An army veteran shouts at President Obama as he speaks at the 116th National Convention of the Veterans of Foreign Wars on July 21, 2015 in Pittsburgh. (Jeff Swensen/Getty Images)

Frederick W. Kagan is the director of the Critical Threats Project at the American Enterprise Institute.

President Obama and his supporters have done a terrific job of framing the debate over the Iran nuclear agreement as a choice between taking the deal or opting for war. They continually challenge critics to articulate an alternative to the deal, claiming that there isn’t one. This is a superb debating technique, and it has put critics on the defensive. But it is a false dichotomy. The choice might conceivably be between a deal and war, although that is by no means certain — the Cold War, after all, ended with neither a deal nor war. But the choice at hand is between accepting this deal now or continuing to press and negotiate for a better deal later. Many critics of this particular agreement, including me, believe that it would be far preferable to sign a good deal with Iran than to go to war with Iran — but also believe that this is a very bad deal indeed.

There is historical precedent for thinking about the issue in this way. The Nixon administration signed the Strategic Arms Limitation Treaty (SALT I) in 1972, and the Senate ratified it. The agreement did not have the desired effect. The Soviet nuclear stockpile expanded dramatically in subsequent years, and the period of detente supposedly ushered in by that agreement ended with the Soviet invasion of Afghanistan in 1979. That invasion came five months after the conclusion of another poor nuclear arms deal from the U.S. standpoint, SALT II. The Senate refused to ratify SALT II, ending the SALT process.

But war between the United States and the Soviet Union did not ensue. Both Jimmy Carter and Ronald Reagan instead increased the pressure on the Soviet Union dramatically, including with enhanced economic sanctions and significant increases to the defense budget — begun by Carter — that forced the Soviet Union to spend more on its own military. Within a few years, Soviet leaders came to the conclusion that major internal reform was necessary and that a thaw in relations with the United States was desirable.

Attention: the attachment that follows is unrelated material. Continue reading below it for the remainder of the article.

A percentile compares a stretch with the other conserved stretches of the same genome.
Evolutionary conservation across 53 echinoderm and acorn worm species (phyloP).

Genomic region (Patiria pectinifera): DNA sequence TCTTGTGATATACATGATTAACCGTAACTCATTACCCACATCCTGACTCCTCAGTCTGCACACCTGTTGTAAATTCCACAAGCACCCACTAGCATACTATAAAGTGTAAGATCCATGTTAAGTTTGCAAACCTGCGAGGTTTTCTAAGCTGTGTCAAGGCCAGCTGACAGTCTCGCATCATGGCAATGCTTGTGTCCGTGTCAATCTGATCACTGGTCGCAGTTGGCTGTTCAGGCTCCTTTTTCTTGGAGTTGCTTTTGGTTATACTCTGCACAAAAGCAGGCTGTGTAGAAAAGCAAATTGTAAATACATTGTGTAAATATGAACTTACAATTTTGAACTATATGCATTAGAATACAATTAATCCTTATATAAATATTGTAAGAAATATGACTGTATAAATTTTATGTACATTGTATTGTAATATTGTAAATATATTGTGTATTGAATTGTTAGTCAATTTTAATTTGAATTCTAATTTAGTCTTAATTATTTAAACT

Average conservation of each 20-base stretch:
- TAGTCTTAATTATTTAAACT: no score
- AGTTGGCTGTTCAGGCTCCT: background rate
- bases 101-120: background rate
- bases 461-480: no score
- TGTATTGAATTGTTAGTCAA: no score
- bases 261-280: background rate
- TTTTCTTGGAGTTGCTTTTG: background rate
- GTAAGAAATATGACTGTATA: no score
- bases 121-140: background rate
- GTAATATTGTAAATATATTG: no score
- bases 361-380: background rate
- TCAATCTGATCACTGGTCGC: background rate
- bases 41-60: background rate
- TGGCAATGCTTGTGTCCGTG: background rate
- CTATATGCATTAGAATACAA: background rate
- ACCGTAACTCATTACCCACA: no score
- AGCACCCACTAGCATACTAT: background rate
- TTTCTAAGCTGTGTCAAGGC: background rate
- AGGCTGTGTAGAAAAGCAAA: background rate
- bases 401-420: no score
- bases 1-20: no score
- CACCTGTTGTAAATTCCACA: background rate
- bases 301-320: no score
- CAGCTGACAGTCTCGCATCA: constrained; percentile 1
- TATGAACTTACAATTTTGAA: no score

Moreover, the end of the SALT process was not the end of negotiations. NATO adopted a “dual-track” approach of deploying U.S. intermediate-range ballistic missiles in Europe and simultaneously trying to negotiate the elimination of all such weapons, including the Soviets’, from the continent in November 1979. Negotiations began in 1980, and formal talks started the next year. These talks were difficult, and the Soviets walked out in 1983 and 1984 as the United States followed through with the deployment of missiles to Europe and the development of Reagan’s Strategic Defense Initiative, to which the Kremlin was violently opposed.

Yet negotiations began again in 1985, now including not only intermediate-range ballistic missiles but also a more comprehensive discussion about reducing — rather than limiting — strategic weapons. Reagan had announced his desire to pursue a Strategic Arms Reduction Treaty (START) in 1982, but the Soviets only took it up three years later, after Mikhail Gorbachev took power. Reagan and Gorbachev announced a basic agreement regarding intermediate-range missiles at the Reykjavik Summit in 1986, and the Intermediate-Range Nuclear Forces Treaty was signed the next year. That agreement paved the way for additional negotiations that culminated with the signing of the START pact itself in 1991. These treaties, taken together, dramatically reduced the size of nuclear arsenals on both sides and accomplished far more than either of the SALT treaties to eliminate nuclear weapons and delivery systems.

Historical analogies are always perilous, and supporters of the deal with Iran have been quick to argue that Iran has not lost a war and so cannot be expected to sign too disadvantageous an agreement. It is true that Iran has not been defeated in war, but neither had the Soviet Union when Gorbachev signed the INF Treaty. Iran, moreover, has never had the military power the Soviet Union possessed even in 1991 as it collapsed — which included the ability to obliterate the United States and NATO with nuclear weapons. The lesson of Cold War arms reduction negotiations is not that good deals require defeating an enemy in war but rather that walking away from bad deals does not inevitably lead either to war or to the end of negotiations.

Opposing the current deal is thus not in any way equivalent to favoring war. It is not a rejection of the idea of a peaceful resolution of this conflict, nor is it a refusal to negotiate with Iran. One can quite rationally oppose this deal without opposing any deal. Given how bad this deal is, in fact, that is the only rational position to take.